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Bilingual Hearing

May 30, 2012

Does speaking a second language change the way your brain works?

Transcript

BOB HIRSHON (host):

Do bilinguals hear better? I’m Bob Hirshon and this is Science Update.

Throughout our lives, our brain’s hearing system changes as we experience different sounds. Neurobiologist Nina Kraus and her colleagues at Northwestern University found that speaking a second language allows bilinguals to focus on a speaker and filter out distracting sounds better than monolinguals. They had volunteers listen to recordings of people talking while recording the electrical activity of their brains.When there wasn’t any background noise, the brains of all the participants were equally attentive. But when the background became noisy, like this: (Noisy chatter), bilinguals did better.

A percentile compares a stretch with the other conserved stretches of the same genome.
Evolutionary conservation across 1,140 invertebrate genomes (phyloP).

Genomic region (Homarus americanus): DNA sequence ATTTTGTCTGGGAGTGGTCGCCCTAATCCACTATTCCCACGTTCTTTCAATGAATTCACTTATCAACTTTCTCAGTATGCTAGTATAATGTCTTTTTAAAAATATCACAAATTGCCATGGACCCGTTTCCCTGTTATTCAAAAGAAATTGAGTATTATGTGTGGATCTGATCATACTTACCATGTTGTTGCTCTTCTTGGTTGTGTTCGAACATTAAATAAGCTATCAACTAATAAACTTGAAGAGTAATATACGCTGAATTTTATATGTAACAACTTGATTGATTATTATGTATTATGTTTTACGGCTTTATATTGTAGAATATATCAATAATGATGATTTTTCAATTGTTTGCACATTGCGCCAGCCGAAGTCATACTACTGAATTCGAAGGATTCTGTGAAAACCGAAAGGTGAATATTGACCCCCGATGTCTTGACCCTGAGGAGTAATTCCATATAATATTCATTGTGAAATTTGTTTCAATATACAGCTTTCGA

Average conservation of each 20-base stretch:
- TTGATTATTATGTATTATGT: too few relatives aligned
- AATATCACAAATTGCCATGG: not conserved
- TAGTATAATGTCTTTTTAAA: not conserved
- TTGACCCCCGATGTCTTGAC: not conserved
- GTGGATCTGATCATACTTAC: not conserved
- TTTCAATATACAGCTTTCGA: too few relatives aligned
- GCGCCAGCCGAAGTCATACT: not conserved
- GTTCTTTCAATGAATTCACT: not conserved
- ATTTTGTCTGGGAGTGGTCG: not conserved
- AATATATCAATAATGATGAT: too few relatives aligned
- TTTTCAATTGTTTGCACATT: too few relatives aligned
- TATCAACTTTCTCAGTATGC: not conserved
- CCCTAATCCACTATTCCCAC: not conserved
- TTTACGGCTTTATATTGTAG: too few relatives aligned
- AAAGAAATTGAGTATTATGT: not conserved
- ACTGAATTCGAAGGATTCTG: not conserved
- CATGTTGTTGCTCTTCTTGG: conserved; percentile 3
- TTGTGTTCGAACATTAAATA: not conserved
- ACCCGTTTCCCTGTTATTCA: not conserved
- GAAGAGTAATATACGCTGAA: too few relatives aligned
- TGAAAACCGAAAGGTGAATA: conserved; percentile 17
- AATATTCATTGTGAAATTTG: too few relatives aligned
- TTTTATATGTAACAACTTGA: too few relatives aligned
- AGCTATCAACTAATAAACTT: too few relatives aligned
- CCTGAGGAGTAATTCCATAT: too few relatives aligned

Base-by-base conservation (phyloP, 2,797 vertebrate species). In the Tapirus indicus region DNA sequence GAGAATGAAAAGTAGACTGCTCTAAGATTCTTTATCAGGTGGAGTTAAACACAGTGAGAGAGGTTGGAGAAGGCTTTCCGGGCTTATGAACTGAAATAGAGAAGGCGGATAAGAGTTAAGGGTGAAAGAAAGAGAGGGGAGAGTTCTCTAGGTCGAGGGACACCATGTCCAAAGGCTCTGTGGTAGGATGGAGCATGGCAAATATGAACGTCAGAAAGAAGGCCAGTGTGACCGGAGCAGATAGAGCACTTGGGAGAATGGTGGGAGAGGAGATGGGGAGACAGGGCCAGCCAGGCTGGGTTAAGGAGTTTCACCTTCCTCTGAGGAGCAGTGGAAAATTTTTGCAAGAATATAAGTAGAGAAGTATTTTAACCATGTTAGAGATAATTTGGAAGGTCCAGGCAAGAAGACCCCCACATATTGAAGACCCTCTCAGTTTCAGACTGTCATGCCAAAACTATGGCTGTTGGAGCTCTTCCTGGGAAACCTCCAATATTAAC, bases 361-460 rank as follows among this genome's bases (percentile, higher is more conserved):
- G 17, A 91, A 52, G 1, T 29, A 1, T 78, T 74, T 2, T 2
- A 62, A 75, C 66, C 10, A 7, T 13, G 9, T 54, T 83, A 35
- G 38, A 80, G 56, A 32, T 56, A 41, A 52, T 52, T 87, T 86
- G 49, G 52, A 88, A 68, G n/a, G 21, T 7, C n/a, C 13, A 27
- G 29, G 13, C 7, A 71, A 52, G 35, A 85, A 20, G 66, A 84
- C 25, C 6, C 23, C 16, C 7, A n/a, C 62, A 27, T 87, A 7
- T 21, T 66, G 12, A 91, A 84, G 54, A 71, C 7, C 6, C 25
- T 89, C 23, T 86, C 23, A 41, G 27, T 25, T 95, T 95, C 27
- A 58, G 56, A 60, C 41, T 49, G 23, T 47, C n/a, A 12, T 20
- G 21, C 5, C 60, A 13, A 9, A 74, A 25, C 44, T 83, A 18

NINA KRAUS:

The nervous system of the bilingual was able to extract information about voice pitch particularly well.

HIRSHON:

Kraus says that the pitch of someone’s voice helps us identify the speaker when the room is noisy. Bilinguals may be better at doing this because they need to hear subtleties in speech that monolinguals don’t.  I’m Bob Hirshon, for AAAS, the science society.

It can be hard to make out individual voices in a crowd, but new research suggests that the brains of people who speak two languages may be better at it. (Jupiter Images)

For more information, visit: www.brainvolts.northwestern.edu